Factitious disorder imposed on another (FDIA) formerly Munchausen syndrome by proxy (MSP) is a mental illness in which a person acts as if an individual he or she is caring for has a physical or mental illness when the person is not really sick.
When someone has this mental illness, they might act as though their child or dependent has a medical condition that needs attention. However, the child or dependent person isn’t sick. People with factitious disorder imposed on another (FDIA) lie about an illness in another person. This other person is usually someone in their care — often a child under the age of 6. In some cases, the dependent person can be another adult, disabled person or an elderly person.
Previously called Munchausen Syndrome by Proxy, factitious disorder imposed on another is one type of factitious disorder. Another type of factitious disorder involves making up false medical conditions about yourself. Factitious disorders are considered mental illnesses because they’re associated with severe emotional difficulties.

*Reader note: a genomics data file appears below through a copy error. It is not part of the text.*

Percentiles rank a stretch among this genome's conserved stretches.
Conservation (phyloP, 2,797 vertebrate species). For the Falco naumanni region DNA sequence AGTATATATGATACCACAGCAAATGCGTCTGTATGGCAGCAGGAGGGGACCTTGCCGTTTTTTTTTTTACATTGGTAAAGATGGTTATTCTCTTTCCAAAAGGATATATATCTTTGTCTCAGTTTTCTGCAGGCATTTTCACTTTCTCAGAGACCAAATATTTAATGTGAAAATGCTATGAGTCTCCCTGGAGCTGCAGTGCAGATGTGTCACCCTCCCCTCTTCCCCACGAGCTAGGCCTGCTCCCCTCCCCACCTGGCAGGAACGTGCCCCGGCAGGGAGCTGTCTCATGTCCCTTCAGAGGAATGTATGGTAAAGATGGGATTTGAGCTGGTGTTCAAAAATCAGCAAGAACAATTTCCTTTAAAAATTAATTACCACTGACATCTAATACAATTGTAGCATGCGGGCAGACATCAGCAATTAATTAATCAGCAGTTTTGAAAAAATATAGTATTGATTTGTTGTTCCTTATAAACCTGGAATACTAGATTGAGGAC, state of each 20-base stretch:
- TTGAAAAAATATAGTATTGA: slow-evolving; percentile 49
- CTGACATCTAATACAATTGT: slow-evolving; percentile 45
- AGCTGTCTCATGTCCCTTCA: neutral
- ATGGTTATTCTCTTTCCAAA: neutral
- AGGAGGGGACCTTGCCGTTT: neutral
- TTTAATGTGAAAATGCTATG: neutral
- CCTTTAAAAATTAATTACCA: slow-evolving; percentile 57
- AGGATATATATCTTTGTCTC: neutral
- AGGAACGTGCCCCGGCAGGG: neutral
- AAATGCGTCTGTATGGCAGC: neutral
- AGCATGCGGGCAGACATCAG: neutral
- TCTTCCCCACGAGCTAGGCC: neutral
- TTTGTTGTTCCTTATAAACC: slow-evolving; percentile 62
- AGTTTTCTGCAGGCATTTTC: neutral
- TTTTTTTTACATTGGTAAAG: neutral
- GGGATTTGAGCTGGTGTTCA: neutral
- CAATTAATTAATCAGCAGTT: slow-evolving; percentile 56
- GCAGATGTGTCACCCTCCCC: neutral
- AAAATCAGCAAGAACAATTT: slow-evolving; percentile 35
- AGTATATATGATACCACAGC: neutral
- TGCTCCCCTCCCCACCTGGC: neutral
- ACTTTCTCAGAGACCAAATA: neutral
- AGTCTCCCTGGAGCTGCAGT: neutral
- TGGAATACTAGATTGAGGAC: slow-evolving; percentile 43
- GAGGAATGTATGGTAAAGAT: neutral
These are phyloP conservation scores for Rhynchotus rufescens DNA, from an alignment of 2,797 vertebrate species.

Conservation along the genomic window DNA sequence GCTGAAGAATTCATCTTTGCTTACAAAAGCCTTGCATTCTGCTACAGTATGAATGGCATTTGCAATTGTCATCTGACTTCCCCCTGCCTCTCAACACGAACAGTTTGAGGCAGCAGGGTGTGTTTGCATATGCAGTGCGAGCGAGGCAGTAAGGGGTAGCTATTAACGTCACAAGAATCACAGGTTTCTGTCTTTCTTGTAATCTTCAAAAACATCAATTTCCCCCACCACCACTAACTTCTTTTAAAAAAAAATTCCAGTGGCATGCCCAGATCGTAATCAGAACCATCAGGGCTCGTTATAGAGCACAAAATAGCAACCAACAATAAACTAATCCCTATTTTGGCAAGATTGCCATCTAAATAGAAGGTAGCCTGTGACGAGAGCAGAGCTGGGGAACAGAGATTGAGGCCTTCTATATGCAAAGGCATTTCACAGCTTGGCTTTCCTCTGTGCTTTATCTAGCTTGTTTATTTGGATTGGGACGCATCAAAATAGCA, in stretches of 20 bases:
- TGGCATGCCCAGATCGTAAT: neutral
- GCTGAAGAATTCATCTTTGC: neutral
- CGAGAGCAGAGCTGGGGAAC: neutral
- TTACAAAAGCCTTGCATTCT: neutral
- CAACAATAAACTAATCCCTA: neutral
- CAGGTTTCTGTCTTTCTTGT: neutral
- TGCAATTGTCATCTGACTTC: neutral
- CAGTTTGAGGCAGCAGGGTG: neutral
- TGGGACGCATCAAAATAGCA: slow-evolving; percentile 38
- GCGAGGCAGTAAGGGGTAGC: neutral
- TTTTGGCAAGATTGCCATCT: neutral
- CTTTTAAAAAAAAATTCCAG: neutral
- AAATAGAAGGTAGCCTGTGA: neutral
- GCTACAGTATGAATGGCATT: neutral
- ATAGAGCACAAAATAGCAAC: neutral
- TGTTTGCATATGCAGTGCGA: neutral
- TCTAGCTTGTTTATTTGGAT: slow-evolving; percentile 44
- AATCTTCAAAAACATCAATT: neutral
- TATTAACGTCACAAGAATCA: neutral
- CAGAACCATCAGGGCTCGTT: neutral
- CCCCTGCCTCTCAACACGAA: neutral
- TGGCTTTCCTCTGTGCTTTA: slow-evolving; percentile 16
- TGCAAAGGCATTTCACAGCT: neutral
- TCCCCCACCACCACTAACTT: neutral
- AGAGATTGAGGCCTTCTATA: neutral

Whether the false medical claims are about someone else or yourself, this condition can be dangerous. It can lead to unnecessary medical tests and even procedures while the healthcare team tries to figure out what’s wrong with the patient. When a child is involved, FDIA is considered a form of child abuse by the American Professional Society on the Abuse of Children.